“The issue is education,” Duncan told Sharpton. “We have to do whatever it takes to educate our children and we’re currently failing,” said Duncan.
View original story @ NewsOne
OAKLAND -- Amir Ealy is bright and motivated. He tears around the yard with his friends before school, but when he walks into the classroom, he is ready to learn.
So his teachers were proud, but not surprised, to learn the 8-year-old earned a perfect score on the state math test last spring.
"It goes with him," said Michelle Ramos-Stokes, who was Amir's first- and second-grade teacher at Sobrante Park Elementary School in East Oakland. "He works really hard, and he causes everyone who's around him to work hard."
A recent school district analysis revealed that about 400 elementary schoolchildren in Oakland Unified tested perfectly in math or reading on the 2010 California Standards Test. Twenty-three of them were African-American boys.Read more @ The Oakland Tribune
Charles Borst/Education Week
By Mary Ann Zehr
KIPP charter middle schools enroll a significantly higher proportion of African-American students than the local school districts they draw from, but 40 percent of the black males they enroll leave between grades 6 and 8, says a new nationwide study
by researchers at Western Michigan University.
“The dropout rate for African-American males is really shocking,” said Gary J. Miron, a professor of evaluation, measurement, and research at Western Michigan University, in Kalamazoo, and the lead researcher for the study. “KIPP is doing a great job of educating students who persist, but not all who come.”
With 99 charter schools across the country, most of which serve grades 5 to 8, the Knowledge Is Power Program
network has built a national reputation for success in enabling low-income minority students to do well academically. And some studies show that KIPP charter schools have succeeded in significantly narrowing race-based and income-based achievement gaps between students over time. While not disputing that track record, the new study attempts to probe some of the more unexplored factors that might play into KIPP’s success.Read More...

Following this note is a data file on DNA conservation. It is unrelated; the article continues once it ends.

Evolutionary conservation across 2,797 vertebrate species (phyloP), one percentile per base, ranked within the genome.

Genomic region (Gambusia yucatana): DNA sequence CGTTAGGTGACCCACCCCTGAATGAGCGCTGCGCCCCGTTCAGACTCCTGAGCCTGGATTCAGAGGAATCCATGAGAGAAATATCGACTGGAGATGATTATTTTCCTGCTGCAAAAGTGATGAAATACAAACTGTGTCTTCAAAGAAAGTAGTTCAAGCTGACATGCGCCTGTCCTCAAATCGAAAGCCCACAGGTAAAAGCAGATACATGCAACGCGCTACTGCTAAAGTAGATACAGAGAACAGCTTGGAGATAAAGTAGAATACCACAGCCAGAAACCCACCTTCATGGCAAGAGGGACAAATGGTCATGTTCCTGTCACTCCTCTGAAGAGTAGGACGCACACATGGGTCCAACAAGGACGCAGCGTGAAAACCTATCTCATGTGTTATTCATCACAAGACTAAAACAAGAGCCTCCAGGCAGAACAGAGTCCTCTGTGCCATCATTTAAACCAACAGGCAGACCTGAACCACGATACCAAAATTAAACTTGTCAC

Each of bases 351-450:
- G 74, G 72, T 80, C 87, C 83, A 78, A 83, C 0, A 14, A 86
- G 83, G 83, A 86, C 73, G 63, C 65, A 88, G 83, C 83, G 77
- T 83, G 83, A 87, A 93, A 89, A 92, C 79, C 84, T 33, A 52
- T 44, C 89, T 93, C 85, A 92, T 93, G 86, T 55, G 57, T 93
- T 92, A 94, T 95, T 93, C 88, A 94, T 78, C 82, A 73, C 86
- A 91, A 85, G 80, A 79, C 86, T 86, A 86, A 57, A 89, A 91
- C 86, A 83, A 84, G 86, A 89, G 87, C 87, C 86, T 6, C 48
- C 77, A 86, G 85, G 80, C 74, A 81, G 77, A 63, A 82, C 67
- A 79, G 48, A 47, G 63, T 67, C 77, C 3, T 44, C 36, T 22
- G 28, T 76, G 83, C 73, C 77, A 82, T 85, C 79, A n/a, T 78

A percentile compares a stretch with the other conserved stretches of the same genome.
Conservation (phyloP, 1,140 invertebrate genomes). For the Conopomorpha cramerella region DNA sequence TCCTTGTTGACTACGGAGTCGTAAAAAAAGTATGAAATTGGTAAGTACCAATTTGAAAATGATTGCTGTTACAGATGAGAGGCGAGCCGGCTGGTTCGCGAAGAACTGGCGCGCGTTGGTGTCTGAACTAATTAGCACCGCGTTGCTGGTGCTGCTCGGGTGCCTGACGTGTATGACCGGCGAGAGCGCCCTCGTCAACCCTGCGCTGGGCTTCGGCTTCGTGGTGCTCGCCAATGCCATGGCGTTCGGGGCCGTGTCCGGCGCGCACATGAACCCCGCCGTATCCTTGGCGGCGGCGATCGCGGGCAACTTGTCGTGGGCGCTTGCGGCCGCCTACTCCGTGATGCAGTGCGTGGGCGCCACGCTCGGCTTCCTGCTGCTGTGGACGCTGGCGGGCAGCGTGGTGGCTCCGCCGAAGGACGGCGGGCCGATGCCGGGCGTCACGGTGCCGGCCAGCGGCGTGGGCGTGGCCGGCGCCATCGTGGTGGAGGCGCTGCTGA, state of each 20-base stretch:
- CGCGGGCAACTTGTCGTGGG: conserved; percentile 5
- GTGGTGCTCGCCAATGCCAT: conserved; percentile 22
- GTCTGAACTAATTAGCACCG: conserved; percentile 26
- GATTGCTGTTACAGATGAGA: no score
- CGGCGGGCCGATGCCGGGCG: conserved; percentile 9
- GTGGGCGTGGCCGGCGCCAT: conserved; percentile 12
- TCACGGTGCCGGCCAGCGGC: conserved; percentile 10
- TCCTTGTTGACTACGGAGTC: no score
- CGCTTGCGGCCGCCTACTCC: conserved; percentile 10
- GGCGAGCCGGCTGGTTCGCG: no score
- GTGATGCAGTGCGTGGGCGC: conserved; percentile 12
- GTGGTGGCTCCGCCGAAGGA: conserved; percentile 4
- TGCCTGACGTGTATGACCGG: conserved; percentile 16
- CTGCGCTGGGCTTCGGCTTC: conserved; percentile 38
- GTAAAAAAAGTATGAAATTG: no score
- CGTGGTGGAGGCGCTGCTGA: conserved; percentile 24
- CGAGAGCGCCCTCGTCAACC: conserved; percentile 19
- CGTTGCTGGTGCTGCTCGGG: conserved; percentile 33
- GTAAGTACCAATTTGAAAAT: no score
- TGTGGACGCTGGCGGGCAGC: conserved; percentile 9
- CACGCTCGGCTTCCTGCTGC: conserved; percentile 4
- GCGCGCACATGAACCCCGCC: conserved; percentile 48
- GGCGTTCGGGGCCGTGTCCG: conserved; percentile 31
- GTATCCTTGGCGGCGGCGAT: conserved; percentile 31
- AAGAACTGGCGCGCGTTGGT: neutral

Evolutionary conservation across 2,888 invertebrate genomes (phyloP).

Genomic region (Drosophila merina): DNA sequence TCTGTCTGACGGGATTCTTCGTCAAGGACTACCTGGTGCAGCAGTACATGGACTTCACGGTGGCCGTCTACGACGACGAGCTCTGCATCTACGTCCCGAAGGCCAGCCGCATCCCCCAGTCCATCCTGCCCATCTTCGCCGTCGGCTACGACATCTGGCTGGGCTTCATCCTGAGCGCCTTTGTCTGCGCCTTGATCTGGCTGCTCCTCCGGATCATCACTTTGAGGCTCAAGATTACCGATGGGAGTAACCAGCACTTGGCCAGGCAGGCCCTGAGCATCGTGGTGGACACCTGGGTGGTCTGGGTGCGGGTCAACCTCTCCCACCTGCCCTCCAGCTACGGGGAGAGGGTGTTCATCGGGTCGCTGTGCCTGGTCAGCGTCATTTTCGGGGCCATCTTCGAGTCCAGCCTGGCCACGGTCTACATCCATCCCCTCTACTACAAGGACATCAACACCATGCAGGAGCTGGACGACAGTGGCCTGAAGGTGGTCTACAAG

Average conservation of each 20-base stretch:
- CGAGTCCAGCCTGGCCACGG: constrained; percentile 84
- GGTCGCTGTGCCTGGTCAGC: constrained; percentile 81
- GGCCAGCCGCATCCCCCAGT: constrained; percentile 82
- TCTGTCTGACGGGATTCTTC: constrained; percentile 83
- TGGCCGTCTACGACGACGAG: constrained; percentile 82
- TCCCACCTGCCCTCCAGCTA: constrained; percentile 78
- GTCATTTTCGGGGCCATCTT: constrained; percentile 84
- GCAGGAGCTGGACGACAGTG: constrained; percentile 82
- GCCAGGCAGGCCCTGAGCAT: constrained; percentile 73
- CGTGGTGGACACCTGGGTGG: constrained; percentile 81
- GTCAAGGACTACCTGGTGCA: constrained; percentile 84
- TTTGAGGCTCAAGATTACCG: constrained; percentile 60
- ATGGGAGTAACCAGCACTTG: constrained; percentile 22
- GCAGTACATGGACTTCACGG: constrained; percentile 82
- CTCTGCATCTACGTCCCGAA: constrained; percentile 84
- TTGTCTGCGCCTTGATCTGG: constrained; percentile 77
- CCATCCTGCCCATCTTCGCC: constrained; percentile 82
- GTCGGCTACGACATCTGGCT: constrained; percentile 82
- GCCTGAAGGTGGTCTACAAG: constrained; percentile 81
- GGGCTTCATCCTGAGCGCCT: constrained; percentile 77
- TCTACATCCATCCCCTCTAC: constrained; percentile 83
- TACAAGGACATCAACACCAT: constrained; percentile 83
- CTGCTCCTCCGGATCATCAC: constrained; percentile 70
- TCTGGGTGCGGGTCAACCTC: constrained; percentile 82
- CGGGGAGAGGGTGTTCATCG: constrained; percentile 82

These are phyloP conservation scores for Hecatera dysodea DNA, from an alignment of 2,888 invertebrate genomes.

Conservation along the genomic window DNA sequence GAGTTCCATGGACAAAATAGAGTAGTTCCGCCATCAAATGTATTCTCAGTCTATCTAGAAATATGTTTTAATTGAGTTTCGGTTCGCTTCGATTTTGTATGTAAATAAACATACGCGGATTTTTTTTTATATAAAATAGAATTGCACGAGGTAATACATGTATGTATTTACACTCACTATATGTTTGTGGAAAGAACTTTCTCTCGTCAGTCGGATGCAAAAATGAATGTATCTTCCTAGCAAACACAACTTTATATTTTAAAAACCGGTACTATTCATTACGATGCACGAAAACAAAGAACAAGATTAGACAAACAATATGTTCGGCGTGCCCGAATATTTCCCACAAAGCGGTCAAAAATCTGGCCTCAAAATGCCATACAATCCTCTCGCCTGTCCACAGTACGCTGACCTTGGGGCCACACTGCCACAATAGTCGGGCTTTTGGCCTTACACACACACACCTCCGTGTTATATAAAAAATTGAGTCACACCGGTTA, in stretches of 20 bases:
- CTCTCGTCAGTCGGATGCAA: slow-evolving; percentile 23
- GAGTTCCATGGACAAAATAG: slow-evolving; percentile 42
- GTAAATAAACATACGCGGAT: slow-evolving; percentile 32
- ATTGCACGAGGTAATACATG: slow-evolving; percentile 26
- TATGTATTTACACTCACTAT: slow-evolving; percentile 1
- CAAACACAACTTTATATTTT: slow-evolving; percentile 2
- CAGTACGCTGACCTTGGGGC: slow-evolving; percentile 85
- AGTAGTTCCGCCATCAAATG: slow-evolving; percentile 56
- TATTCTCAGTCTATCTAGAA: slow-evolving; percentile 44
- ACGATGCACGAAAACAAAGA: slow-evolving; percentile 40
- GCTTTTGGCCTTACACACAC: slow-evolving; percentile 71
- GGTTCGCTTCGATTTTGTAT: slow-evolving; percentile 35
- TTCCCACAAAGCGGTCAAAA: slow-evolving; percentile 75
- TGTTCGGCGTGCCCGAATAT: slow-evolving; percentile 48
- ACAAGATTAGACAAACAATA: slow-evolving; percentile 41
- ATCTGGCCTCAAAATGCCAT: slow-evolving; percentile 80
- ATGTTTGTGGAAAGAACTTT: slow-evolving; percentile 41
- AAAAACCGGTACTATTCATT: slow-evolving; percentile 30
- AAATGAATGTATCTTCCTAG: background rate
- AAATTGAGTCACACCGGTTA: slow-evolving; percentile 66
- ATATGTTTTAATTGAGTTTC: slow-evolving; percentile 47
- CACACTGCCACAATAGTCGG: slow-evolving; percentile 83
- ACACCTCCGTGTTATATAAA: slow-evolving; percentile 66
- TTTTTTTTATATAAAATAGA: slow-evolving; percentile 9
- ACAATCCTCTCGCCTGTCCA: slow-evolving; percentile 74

When Malcolm Marshall and several other Black and Latino students were sent letters excluding them from a Harvard University information session at their public high school in Georgia, Marshall’s outraged mother called the university. Recruiters assured her that it was not their policy to exclude students and that all those who had been banned from attending were allowed to join in. Marshall, now a junior at Rutgers University, remembers the vice principal of his high school telling him, “It’s so hard to get in. You probably won’t get in anyway.”
Marshall credits his mother for helping him reach his educational goals, saying she never took no for an answer. He is now in the process of applying to graduate programs in education, with the goal of promoting access to higher education for students of all backgrounds. He hopes to work as a college administrator or in the U.S. Department of Education.
“I guess I was always preoccupied with that burning question: Why was I more successful than some of my … peers in school that look like me and came from similar backgrounds?” he says.
While surfing the Web, Marshall came across an initiative that is probing that same issue. Dr. Shaun Harper, a professor of higher education, Africana studies and gender studies at the University of Pennsylvania, launched the Grad Prep Academy in 2009 to create a pipeline of Black males for graduate programs in education. Marshall applied to the Academy and is now part of its second class. The initiative prepares eight to 10 Black men every year to enter master’s and/or doctorate programs in education by providing funding for a GRE class, mentorship, and guidance through the admissions process.Read More...
By Stephen Henderson Detroit Free Press
Like the self-congratulatory folks in Garrison Keillor's fictional Lake Wobegon, where "all the children are above average," we're fooling ourselves.
Are as many as 97% of Michigan students really achieving at above-average levels?
That the latest MEAP scores say so is one of the cardinal troubles with education in our state: We've lowered standards, gradually but consistently. We've also refused to hold schools accountable, even to those lower standards. And we have yet to develop a concrete plan for consistent, statewide school improvement.
As a result, we're blowing our own horn and thinking the flat notes sound just fine while other states and countries are developing full symphonies.
Sometime this spring, Gov. Rick Snyder has promised to lay out his plans for education reform in Michigan. As a prelude to that, I'll address in this and subsequent columns several key areas that badly need revamping:Read More Here